Former CEO Travis Kalanick adds two directors to Uber’s board ahead of governance vote
Former Uber chief executive Travis Kalanick named two new directors to the ride-hailing company’s board ahead of an expected vote next week on corporate governance.
Ursula Burns, a former Xerox CEO, and John Thain, a former Merrill Lynch and CIT Group CEO, were named as directors in a statement late Friday attributed to Kalanick rather than to Uber.
Kalanick said he is “appointing these seats now in light of a recent board proposal to dramatically restructure the board and significantly alter the company’s voting rights.”
The board will meet Tuesday, according to a source familiar with the matter, to vote on the governance proposal.
Investors gave Kalanick the power to choose three directors last year. In June, he appointed himself to the board after he resigned as CEO amid a string of scandals at the San Francisco start-up.
Benchmark Capital, which holds more than a third of Uber’s voting power, is suing Kalanick and says he concealed information about internal problems and a lawsuit facing Uber before he gained authority to fill board seats.
Benchmark wants Kalanick to give up the seats. The case was moved in August to private arbitration.
Benchmark declined to comment. Uber likewise did not immediately offer comment, but said in a statement published by Bloomberg that Kalanick’s move came without warning.
“The appointments of Ms. Burns and Mr. Thain to Uber’s board of directors came as a complete surprise to Uber and its board,” the statement said. “That is precisely why we are working to put in place world-class governance to ensure that we are building a company every employee and shareholder can be proud of.”
Infighting has become the norm at Uber, as Benchmark and Kalanick battle behind the scenes at what’s thought to be the world’s most valuable privately held technology firm.
The next skirmish may come Tuesday when the board is expected to take up a governance proposal that could limit Kalanick’s ability to influence the company he co-founded.
Among the provisions drafted by Uber and Goldman Sachs Group, according to published reports and a source familiar with the matter, are calls to:
- Put in place a one-vote, one-share system. This would strip Kalanick and Benchmark of the extra voting rights that come with their early shares.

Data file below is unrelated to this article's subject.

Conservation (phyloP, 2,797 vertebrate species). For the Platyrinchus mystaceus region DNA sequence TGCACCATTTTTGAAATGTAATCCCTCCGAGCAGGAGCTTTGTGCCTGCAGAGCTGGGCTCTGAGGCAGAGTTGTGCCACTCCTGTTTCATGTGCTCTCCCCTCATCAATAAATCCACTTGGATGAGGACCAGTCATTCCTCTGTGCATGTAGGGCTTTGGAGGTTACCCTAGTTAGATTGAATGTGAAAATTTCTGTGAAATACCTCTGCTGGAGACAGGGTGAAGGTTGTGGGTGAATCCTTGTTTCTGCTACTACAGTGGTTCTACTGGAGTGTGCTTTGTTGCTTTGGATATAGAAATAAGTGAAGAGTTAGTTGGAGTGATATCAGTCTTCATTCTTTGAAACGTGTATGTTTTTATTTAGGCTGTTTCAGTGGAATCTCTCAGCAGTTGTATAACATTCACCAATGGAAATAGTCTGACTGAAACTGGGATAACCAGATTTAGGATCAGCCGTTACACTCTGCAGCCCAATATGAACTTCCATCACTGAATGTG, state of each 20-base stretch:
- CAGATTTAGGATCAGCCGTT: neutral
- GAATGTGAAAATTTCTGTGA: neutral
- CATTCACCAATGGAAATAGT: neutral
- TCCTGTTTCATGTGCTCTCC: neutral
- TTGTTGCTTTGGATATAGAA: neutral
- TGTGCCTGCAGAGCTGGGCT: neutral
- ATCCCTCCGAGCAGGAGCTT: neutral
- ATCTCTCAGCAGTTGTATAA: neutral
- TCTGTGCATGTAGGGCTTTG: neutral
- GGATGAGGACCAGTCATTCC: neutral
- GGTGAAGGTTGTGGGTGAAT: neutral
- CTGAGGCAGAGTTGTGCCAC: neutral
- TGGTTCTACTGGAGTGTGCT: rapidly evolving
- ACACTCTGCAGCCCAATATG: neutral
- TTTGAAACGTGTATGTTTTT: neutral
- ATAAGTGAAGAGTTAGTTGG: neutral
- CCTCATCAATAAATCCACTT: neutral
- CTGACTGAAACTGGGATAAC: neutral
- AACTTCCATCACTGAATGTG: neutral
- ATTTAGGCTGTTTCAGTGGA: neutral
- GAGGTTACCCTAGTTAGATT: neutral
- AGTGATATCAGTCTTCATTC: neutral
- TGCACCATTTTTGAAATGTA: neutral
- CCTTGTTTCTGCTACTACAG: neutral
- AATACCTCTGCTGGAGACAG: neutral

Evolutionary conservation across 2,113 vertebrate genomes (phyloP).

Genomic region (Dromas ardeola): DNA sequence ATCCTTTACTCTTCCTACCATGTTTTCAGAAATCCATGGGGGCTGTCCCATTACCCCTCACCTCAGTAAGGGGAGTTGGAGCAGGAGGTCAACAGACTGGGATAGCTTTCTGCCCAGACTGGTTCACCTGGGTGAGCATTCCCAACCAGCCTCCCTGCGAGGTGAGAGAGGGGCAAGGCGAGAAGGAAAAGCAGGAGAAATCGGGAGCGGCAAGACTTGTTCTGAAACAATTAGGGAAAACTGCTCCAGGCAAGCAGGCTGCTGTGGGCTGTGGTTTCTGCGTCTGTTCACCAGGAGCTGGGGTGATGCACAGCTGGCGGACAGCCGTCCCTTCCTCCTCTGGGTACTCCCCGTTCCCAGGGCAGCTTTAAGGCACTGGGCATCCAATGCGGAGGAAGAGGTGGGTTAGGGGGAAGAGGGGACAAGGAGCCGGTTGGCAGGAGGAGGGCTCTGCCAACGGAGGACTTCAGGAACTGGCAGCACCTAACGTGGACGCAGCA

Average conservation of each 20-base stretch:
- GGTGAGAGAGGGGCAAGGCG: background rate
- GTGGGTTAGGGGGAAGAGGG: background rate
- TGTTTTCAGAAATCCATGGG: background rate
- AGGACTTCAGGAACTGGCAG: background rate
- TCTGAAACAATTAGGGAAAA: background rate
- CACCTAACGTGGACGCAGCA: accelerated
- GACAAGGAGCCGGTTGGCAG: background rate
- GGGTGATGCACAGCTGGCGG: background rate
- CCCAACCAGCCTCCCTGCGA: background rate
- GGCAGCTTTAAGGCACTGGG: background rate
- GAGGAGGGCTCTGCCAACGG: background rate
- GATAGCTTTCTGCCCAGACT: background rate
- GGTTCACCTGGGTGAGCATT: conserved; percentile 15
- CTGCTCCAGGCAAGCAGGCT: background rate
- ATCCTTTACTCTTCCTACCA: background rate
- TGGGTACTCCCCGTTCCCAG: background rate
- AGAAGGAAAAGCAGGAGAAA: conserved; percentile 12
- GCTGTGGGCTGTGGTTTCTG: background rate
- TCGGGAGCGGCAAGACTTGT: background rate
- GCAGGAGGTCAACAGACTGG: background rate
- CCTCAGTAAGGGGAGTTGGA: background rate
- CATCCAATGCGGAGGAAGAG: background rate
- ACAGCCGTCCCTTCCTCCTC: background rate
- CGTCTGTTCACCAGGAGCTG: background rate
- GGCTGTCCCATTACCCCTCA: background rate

- Require the support of two-thirds of the board — and two-thirds of outstanding stock — to appoint as CEO anyone who has previously held an officer-level position at Uber.
- Offer one of Kalanick’s three board seats to potential Uber investor Softbank.
- Give Uber’s new CEO — the recently hired Dara Khosrowshahi — the ability to nominate candidates for three board seats, pending approval by the majority of board members and outstanding stock.
In his statement, Kalanick said he opted to make his board selection Friday because it’s “essential that the full board be in place for proper deliberation” of the governance proposal.
Burns and Thain boast business-world bona fides. Each has been chief executive and chair at a publicly traded multinational company.
To outside onlookers, it wasn’t immediately clear whether the goal of Uber’s proposed overhaul is to clean up the company’s practices, reduce Kalanick’s influence or both.
Eric Flamholtz, professor emeritus at the UCLA Anderson School of Management, said Uber is playing “governance games” by enacting company-wide policies to regulate a single person.
He questioned Uber’s proposal that former officer-level employees clear a higher bar to be appointed CEO — a rule that appeared intended to make it harder for Kalanick, who has reportedly expressed interest in “Steve Jobs-ing it,” to return to power.
“The whole idea that if someone has had an officer position they now need to go to a higher standard … what’s the rationale for that?” said Flamholtz, president of Management Systems Consulting Corp.
The Associated Press was used in compiling this report.
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